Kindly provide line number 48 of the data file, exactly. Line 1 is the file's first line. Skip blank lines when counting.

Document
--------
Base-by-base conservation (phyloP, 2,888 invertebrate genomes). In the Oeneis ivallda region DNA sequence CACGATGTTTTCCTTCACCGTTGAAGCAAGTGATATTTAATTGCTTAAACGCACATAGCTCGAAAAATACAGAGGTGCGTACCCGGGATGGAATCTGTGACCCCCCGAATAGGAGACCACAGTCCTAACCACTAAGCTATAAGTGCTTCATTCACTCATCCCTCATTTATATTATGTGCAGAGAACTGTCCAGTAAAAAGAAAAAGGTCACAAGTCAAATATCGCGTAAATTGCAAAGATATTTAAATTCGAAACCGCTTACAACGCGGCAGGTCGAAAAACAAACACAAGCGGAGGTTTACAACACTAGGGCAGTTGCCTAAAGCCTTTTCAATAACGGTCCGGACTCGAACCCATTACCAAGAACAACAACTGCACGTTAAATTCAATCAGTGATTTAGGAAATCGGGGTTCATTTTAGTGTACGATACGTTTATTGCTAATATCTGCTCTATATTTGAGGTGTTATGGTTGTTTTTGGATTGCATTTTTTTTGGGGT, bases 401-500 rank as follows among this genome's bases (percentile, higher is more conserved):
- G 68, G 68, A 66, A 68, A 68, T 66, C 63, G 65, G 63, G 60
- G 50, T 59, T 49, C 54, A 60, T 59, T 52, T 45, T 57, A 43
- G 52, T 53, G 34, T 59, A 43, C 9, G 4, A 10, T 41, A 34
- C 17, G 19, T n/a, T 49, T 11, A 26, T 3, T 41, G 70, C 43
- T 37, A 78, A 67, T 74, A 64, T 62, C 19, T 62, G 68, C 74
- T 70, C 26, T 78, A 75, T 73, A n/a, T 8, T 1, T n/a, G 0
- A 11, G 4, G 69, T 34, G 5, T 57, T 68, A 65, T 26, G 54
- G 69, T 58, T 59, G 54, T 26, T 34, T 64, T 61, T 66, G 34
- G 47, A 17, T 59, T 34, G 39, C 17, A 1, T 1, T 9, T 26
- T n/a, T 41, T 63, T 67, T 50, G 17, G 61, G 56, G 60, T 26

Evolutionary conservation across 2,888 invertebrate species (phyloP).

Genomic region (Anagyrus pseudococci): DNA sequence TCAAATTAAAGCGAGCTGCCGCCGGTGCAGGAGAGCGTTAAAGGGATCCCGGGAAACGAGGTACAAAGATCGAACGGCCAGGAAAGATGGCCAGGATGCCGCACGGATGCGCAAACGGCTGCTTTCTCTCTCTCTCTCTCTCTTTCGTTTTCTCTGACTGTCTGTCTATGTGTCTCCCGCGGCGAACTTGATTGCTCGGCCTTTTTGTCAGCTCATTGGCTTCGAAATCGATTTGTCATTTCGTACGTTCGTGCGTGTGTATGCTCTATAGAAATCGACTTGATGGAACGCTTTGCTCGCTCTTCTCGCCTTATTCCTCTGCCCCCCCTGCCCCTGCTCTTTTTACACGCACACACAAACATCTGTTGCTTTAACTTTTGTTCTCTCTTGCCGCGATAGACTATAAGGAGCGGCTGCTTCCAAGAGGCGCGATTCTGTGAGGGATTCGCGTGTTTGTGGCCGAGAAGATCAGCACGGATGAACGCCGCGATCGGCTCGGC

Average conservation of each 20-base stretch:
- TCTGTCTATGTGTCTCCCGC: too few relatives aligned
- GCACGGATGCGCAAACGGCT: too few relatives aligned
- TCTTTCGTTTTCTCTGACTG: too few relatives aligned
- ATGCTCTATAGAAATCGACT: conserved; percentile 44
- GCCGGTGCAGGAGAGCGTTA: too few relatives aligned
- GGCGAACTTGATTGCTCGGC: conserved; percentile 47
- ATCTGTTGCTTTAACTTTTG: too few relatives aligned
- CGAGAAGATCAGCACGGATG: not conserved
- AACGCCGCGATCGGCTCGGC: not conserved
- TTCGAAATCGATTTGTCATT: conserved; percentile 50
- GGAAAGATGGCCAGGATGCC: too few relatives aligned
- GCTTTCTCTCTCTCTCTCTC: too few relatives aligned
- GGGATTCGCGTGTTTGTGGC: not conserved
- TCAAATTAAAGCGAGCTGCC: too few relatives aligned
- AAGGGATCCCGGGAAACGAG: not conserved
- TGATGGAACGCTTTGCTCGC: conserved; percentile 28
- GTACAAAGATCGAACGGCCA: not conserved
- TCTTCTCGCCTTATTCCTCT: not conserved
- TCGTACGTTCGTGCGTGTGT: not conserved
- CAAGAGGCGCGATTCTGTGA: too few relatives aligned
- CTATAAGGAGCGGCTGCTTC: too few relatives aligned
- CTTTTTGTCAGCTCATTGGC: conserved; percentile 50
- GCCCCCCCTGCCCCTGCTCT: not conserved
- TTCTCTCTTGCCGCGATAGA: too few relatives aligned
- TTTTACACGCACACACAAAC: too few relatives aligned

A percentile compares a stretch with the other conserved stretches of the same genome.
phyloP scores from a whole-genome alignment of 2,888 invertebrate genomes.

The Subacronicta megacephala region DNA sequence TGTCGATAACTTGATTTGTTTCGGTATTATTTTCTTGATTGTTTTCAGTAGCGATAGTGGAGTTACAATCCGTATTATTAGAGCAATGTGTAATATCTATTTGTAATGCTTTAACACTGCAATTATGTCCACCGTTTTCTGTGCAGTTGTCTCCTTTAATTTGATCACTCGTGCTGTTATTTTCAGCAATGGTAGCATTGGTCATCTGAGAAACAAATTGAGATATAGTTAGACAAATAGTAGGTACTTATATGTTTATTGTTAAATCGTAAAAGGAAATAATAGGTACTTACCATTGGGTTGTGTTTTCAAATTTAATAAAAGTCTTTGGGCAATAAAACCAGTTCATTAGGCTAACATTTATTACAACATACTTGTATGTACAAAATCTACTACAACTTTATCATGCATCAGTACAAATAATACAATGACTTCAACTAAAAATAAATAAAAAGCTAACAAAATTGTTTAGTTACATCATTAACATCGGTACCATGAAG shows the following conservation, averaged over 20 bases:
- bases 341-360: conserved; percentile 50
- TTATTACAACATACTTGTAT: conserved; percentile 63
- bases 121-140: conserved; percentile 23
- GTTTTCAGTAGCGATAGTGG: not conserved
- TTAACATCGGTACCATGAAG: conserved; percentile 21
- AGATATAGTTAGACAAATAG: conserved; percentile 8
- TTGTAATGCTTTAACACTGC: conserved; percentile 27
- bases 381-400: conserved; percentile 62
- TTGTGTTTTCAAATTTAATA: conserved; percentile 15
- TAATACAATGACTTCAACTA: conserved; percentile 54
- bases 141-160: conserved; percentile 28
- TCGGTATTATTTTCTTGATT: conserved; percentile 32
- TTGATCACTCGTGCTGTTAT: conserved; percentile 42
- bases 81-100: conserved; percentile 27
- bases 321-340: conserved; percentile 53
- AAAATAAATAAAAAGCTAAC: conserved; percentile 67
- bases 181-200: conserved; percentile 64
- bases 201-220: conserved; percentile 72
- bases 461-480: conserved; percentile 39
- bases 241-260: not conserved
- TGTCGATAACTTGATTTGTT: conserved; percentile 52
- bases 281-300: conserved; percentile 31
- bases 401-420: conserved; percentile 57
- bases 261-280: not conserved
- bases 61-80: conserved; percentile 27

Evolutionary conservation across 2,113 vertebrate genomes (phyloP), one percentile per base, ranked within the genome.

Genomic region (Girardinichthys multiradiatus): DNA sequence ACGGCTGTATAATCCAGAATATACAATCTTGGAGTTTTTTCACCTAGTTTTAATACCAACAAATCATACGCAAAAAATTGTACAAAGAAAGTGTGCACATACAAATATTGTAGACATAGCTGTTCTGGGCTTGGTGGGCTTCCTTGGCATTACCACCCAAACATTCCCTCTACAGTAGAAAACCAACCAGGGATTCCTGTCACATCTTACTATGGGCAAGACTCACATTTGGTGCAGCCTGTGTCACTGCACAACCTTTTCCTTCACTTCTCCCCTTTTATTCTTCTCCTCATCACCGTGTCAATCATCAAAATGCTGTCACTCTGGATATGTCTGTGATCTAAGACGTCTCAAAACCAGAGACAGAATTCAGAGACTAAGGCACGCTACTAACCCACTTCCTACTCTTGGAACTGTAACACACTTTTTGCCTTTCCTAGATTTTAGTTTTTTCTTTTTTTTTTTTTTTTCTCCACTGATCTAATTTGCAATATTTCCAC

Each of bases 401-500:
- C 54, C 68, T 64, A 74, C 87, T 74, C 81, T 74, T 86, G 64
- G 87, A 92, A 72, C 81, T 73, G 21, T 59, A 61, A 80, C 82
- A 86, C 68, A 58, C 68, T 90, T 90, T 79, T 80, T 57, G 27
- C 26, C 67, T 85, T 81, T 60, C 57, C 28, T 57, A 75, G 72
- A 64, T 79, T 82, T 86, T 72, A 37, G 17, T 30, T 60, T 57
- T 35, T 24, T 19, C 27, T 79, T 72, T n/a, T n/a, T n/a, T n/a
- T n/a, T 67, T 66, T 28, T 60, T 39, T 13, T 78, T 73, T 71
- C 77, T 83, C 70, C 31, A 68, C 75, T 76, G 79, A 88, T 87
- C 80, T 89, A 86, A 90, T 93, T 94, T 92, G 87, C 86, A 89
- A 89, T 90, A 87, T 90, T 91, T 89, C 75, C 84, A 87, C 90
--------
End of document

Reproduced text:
- AGATATAGTTAGACAAATAG: conserved; percentile 8